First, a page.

On June 1st, 2011, Karen Balsen, “Summer Reading at New York Libraries” coordinator, presented the webinar, “Promoting Summer Reading at New York Libraries: A Local Approach,”* to train public librarians in marketing strategies for promoting their local summer reading program. The webinar was offered in response to requests received after Ms. Balsen’s marketing workshop was presented at NYLA Youth Services Section 2011 Spring Conference.

The presentation is available in Power Point format on the New York State Library’s Summer Reading site. The presentation focuses on the basics of marketing a library “product” – namely a summer reading program, from goal setting and planning to communication and evaluation. Also included are a host of easily available online tools and resources for promoting summer reading library programs.

Monday, June 13, 2011

Citizens for Public Transporta​tion meeting at APL

Citizens for Public Transportation will meet this Wednesday, June 15, at 7:00 PM, in the Albany Public Library, Washington Avenue. Ross Farrell of CDTA will be on hand to respond to questions and concerns about recent changes in bus routes, etc.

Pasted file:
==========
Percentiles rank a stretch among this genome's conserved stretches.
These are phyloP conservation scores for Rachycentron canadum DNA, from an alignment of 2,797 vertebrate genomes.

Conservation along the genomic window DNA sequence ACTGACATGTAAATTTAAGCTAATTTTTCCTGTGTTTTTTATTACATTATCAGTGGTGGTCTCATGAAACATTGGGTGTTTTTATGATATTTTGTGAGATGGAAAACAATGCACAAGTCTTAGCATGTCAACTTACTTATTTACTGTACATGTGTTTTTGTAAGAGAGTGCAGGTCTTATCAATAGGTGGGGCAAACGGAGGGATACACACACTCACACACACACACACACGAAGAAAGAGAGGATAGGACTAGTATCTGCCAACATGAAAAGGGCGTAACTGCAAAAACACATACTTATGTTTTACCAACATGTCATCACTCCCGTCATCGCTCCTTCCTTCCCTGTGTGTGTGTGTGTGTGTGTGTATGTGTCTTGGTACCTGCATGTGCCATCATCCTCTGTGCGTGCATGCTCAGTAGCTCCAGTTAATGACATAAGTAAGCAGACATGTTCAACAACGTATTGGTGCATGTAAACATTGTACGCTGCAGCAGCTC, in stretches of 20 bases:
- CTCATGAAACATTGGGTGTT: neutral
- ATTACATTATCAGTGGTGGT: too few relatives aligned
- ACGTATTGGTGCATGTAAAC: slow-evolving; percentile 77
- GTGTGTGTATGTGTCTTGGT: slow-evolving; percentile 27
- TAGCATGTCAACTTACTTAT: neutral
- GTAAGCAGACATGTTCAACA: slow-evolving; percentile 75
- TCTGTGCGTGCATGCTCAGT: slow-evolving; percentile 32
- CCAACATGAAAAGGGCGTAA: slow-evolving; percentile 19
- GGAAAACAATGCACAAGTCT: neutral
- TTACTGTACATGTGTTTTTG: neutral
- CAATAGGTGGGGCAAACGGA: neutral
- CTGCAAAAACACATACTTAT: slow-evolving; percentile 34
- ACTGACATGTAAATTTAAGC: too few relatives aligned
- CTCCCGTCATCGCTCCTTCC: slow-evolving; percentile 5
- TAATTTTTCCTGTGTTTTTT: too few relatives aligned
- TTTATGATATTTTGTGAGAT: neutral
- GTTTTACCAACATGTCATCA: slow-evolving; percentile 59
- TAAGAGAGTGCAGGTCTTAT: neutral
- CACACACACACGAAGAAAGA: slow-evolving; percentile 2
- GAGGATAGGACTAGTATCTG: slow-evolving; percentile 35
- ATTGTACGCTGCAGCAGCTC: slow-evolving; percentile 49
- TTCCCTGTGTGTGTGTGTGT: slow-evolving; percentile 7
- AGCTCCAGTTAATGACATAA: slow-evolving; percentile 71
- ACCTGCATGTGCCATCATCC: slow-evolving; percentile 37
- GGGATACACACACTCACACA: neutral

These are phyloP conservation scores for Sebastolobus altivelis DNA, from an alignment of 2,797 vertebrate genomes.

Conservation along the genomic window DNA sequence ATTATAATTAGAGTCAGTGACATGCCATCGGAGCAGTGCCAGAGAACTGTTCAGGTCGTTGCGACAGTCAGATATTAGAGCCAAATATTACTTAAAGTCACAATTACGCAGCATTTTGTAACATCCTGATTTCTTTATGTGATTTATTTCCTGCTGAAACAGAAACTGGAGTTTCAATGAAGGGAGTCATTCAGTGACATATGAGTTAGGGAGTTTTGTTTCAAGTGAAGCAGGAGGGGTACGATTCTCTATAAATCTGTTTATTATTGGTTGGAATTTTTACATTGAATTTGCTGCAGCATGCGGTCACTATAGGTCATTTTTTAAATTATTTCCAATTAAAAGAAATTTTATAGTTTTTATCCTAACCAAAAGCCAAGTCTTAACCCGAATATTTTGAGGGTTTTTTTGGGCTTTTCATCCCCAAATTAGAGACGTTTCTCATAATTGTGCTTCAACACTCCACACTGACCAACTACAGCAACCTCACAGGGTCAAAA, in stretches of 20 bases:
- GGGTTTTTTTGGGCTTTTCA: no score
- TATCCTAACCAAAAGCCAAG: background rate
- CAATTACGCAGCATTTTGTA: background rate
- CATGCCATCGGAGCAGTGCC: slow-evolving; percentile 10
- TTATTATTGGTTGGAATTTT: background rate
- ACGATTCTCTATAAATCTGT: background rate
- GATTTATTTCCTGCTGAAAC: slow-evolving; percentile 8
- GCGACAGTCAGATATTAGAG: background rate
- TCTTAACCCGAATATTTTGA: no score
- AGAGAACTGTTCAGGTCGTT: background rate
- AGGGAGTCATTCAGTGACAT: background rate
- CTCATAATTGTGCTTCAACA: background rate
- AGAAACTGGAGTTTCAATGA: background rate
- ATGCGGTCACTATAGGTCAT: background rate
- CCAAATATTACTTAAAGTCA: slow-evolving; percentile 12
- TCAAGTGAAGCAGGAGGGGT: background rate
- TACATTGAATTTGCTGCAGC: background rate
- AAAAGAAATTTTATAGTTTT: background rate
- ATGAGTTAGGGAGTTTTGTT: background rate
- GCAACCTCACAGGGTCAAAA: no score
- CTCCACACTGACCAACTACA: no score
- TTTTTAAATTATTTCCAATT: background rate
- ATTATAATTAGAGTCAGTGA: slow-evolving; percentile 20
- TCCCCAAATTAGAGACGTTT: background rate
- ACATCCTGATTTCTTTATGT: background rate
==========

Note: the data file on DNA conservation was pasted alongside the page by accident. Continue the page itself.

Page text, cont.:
Saturday, June 11, 2011

11 Ways to Move on a Budget

"Whether you are planning an out-of-state move, or even moving across town, the costs associated with moving your possessions from one location to another can be a significant burden, especially given today’s economy. If you are planning on moving during the busy summer season, the following tips from Two Men and a Truck will help you save both time and money."

Courtesy of David Phaff.

Thursday, June 09, 2011

Dump the Pump. Save Money. Ride Transit.

From CDTA:

With the return of high gas prices, CDTA will join with other public transportation systems nationwide to participate in the sixth annual National Dump the Pump Day on Thursday, June 16. The slogan of this year's National Dump the Pump Day is Dump the Pump. Save Money. Ride Transit.

According to the latest APTA Transit Savings Report, individuals in a two-person household can save an average of more than $10,000 annually by downsizing to one car.

Take the Dump the Pump pledge at by Wednesday, June 15th and receive a free CDTA day pass in the mail to use anytime and anywhere you would like and qualify to win up to $100.00 worth of free non-expiration CDTA passes of your choice. The Dump the Pump winner will be announced on the website during the week of June 20th.

One winner, one registration per person only.

The Washington Park Spirit

The Washington Park Spirit, Albany's Alternative Newspaper of the 1970s
Date: Thursday, June 23, 2011
Time: 12:15pm - 1:15pm
Location: 7th floor Librarian's Room, NYSL, Cultural Education Center
Presenters: Peter Slocum and Kathy Schofield Zdeb